Uzbekistan has left the black zone climbing 5 places to 160th among 180 countries in the 2019 World Press Freedom Index compiled by the International Organisation Reporters Without Borders (RSF).
RSF noted that three years after President Islam Karimov’s death, a thaw has begun in what was one of the planet’s harshest dictatorships. The last imprisoned journalists – some of whom had been held for nearly 20 years – have been released but have not been rehabilitated.
Live political broadcasts have made an appearance and some media outlets are now covering sensitive subjects such as corruption and forced labour. But criticizing the highest level of government is still out of the question. Surveillance, censorship and self-censorship are still present and the authorities maintain a significant level of control over the media, the RSF said.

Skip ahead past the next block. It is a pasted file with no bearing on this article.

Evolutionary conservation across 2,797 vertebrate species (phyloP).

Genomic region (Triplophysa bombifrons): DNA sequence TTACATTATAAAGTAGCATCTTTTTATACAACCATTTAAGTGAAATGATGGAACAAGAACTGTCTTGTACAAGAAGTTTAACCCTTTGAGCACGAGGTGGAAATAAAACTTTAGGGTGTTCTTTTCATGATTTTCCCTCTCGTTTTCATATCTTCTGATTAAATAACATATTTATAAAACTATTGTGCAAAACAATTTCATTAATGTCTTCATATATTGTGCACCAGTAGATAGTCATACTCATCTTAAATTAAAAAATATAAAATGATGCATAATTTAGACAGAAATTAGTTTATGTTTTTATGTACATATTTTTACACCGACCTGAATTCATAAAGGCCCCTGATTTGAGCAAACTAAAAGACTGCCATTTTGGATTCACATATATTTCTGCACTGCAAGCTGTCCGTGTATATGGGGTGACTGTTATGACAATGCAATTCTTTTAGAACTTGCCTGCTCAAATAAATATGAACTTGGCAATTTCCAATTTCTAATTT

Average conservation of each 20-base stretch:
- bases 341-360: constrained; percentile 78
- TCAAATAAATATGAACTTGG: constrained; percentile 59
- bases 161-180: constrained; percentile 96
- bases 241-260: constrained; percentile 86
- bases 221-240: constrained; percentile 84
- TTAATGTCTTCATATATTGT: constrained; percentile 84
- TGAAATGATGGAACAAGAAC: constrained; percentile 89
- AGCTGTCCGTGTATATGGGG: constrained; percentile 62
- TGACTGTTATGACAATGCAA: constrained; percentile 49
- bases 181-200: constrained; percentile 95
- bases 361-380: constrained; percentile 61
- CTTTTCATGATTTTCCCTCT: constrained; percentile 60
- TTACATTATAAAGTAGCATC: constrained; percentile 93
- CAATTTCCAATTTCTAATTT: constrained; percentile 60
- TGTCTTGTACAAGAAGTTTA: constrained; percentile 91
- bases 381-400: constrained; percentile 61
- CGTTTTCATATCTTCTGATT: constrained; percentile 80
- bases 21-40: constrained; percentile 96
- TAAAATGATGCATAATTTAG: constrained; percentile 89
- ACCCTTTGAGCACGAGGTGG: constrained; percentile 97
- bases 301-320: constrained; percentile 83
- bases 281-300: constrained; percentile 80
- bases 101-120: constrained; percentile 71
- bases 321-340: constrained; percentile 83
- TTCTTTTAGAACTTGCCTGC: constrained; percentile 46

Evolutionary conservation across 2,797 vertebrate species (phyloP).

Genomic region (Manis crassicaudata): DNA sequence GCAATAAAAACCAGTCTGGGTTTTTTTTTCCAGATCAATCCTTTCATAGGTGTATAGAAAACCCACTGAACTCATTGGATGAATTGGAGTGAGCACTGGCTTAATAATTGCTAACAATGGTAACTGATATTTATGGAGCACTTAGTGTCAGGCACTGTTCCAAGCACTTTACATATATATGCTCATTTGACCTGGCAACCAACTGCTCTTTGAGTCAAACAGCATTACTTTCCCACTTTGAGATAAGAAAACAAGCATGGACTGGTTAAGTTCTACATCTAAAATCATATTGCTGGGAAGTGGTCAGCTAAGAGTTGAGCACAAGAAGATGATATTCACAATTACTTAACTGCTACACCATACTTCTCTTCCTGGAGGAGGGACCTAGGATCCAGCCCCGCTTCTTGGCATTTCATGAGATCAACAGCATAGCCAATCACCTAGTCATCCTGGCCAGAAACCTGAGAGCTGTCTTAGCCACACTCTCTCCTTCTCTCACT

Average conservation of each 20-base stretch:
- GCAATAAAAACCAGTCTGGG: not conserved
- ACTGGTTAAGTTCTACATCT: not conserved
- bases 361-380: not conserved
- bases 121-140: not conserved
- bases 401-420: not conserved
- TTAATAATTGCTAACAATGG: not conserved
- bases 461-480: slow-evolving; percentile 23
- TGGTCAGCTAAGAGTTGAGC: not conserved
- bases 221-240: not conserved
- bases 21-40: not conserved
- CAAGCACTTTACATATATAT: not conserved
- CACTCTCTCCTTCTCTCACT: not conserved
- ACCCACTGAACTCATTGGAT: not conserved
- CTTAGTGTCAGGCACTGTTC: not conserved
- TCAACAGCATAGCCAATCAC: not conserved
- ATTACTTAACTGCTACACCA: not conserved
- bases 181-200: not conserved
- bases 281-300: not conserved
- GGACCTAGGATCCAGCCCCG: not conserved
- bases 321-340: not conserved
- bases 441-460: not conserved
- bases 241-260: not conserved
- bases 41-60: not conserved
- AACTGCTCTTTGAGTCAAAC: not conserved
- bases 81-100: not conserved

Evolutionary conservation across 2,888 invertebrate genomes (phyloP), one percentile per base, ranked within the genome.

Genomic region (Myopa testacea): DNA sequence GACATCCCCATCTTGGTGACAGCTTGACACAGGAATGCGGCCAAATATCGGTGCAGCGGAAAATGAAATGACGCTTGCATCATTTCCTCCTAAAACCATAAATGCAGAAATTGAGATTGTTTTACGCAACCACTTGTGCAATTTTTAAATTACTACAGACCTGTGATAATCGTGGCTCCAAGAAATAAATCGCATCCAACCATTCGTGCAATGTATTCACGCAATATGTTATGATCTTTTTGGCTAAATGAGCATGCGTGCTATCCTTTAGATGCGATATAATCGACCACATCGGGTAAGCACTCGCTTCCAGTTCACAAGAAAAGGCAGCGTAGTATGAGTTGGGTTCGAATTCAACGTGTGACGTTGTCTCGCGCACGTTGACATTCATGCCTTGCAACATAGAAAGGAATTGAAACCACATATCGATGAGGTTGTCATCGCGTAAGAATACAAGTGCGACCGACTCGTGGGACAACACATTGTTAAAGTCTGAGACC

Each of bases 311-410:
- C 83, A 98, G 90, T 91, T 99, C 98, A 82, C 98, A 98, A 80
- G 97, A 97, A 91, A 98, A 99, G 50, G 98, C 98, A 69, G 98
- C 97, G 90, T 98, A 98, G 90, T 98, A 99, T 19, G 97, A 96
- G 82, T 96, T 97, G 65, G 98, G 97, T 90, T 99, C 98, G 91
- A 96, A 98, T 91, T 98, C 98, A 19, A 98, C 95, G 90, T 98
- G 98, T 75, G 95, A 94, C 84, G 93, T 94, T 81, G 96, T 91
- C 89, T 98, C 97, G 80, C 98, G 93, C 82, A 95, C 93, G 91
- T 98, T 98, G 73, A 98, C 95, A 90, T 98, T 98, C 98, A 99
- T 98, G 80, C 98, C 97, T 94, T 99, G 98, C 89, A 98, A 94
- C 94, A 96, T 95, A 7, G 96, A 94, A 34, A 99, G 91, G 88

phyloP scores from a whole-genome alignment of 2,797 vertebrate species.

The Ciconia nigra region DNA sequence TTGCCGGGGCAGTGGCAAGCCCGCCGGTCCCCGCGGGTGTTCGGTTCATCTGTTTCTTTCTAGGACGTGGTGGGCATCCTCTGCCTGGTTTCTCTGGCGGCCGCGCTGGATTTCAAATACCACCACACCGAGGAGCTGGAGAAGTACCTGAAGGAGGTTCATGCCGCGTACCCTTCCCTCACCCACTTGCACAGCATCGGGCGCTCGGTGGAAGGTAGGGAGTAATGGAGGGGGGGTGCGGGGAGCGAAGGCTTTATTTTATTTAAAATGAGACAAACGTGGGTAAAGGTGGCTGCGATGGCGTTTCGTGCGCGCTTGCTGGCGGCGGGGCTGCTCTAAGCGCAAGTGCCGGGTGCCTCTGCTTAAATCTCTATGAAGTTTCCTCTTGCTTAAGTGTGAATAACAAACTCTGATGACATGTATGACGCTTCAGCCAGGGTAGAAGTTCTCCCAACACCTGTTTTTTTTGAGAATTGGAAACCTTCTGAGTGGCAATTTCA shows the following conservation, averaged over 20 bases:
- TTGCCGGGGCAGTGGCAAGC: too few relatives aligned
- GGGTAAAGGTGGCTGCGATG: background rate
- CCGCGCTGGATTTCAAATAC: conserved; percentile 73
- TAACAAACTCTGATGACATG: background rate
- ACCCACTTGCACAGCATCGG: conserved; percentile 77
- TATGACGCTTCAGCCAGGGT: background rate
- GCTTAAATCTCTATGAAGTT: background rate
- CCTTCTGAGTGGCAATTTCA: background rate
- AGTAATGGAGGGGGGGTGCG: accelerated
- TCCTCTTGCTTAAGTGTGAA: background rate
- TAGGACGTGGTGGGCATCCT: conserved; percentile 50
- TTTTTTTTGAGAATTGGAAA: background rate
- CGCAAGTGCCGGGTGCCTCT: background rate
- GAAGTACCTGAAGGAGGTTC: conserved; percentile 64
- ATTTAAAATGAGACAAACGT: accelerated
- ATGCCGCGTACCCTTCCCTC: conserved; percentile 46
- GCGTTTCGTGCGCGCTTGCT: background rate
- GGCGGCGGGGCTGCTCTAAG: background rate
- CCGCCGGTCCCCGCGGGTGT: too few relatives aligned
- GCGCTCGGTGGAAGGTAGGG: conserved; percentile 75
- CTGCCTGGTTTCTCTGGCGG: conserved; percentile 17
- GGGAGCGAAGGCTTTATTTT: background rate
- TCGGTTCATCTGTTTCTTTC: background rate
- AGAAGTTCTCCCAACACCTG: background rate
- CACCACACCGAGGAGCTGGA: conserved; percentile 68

According to RSF, many news websites continue to be inaccessible, Facebook and YouTube were often blocked in 2018 and several bloggers were arrested. Uzbekistan has reopened its doors to foreign and exile journalists but very few permanent accreditations have been issued. It will be hard to fully restore press freedom without political pluralism and without justice for the dictatorship’s crimes. The road is still long.
As usual, Scandinavian countries top the list, with Norway ranked first. While, Turkmenistan, North Korea and Eritrea were ranked the lowest in media freedom.
Released each year by the international organization RSF, the index ranks 180 countries/territories according to the freedom that it allows to journalists based upon the organization’s own assessment of the countries' press freedom records in the previous year. It intends to reflect the degree of freedom that journalists, news organizations, and netizens have in each country, and the efforts made by authorities to respect this freedom.